Why I Oppose the Death Penalty: Part CCXLII

The reliability and justice of the death penalty is only as the integrity of the prosecutors who press for it.

And as we see in this case, we have a way to go:

Mississippi Attorney General Jim Hood announced that 51-year-old Albert Johnson had been arrested for the brutal rape and murder of two three-year-old girls in the 1990s. Johnson had been an early suspect in both cases, but despite the fact that the state had samples of his DNA on file for more than a decade, it never bothered to test it against the DNA found in the little girls.

That’s because Mississippi District Attorney Forrest Allgood decided early on in both cases that he had his man, and little could convince him otherwise. One of those men is Kennedy Brewer, a mentally handicapped man who served more than a decade on Mississippi’s Death Row, then served another five years even after DNA evidence had cleared him. Allgood insisted on retrying Brewer anyway, arguing that bite marks on the little girl’s body matched Brewer’s teeth.

Curiously, Allgood resisted testing the DNA from the crime scene against that of a man he had earlier convicted of an eerily similar crime—another rape and murder of a young girl in the same area. It now seems clear why Allgood resisted the test. As it turns out, the man he’d convicted for that crime, Levon Brooks, is innocent, too. Brooks had been sentenced to life in prison.

Hood is expected to announce on Thursday that Brewer has been completely exonerated. A similar announcement for Brooks could also come Thursday, or perhaps a few days after.

Science – DNA testing, in this case – might be a cure for human imperfection.  But as we’ve seen, it takes more than science to fight duplicity and depravity.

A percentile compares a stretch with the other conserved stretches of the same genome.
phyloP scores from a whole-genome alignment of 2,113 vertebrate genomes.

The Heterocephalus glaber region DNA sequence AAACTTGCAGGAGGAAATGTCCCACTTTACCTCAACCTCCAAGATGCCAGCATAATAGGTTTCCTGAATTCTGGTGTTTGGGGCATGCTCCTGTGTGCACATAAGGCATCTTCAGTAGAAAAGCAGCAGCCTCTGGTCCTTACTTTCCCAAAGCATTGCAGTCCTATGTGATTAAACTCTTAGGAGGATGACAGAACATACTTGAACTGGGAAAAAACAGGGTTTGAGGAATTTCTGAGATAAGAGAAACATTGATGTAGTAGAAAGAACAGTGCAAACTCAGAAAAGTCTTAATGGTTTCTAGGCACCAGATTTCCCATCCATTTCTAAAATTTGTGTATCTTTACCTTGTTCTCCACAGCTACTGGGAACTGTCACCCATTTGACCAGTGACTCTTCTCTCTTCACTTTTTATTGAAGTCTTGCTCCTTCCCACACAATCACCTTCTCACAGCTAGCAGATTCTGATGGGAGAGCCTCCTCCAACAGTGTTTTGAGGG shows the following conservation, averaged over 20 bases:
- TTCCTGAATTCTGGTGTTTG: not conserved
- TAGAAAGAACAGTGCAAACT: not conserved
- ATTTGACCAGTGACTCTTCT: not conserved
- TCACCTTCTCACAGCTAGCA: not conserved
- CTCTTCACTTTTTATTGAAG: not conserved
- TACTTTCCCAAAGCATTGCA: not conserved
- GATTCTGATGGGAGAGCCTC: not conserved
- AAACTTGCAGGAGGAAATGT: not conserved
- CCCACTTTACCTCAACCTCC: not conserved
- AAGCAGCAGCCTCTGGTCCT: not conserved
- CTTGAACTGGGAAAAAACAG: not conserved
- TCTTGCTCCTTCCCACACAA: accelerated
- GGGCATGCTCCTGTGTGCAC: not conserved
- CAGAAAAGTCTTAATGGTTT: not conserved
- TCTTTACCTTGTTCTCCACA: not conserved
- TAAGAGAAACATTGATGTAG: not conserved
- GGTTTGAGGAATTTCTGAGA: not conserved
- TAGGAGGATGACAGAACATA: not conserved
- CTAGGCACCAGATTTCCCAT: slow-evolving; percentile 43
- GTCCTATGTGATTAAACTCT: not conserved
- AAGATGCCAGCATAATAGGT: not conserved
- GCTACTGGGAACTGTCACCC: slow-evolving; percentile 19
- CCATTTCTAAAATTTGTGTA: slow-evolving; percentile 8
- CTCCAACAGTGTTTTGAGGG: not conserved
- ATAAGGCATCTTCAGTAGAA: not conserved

4 thoughts on “Why I Oppose the Death Penalty: Part CCXLII

  1. It seems your problem is not with the death penalty so much as it is prosecutorial malpractice. It’s hard to argue that death isn’t a just penalty for some offenders.

  2. The deification of scientists (and DNA technicians) is also troubling. They can, and regularly do, make mistakes and far most often than most folks think.

    That said, there is a place for the death penalty, but it should be very rare and only in the most exceptional of cases. bin Laden anyone? (Mitch weaseled on that one, only opining that he hoped the military wouldn’t let him come to trial.)

  3. Can’t tell you how surprised I was to learn there are graduates in other states from the Mike Nifong Law School and Termite Eradication Service.
    I would hope that in a few weeks all will not be good for Allgood.
    Disbarment as a introductory first step would be nice.
    That being said, the death penalty has been shown to be an effective preventative:
    http://www.savagerepublican.com/2006/09/1112.html (and be sure to follow all the links including the links to the study on the death penalty).
    So Mitch, read the article and all links and feel free to reply.
    And remember as I wrote that I was a former opponent of the death penalty.

  4. I still point out the fact that there is a grave injustice served if Alphonso Rodriguez and Donald Blum are given the same sentence as someone who is convicted 3 times of carrying a pound of marijuana (in 3-strikes states).

    I’m also surprised that Forrest (gump) Allgood’s (IRONIC name) prosecutorial methods haven’t come under scrutiny.

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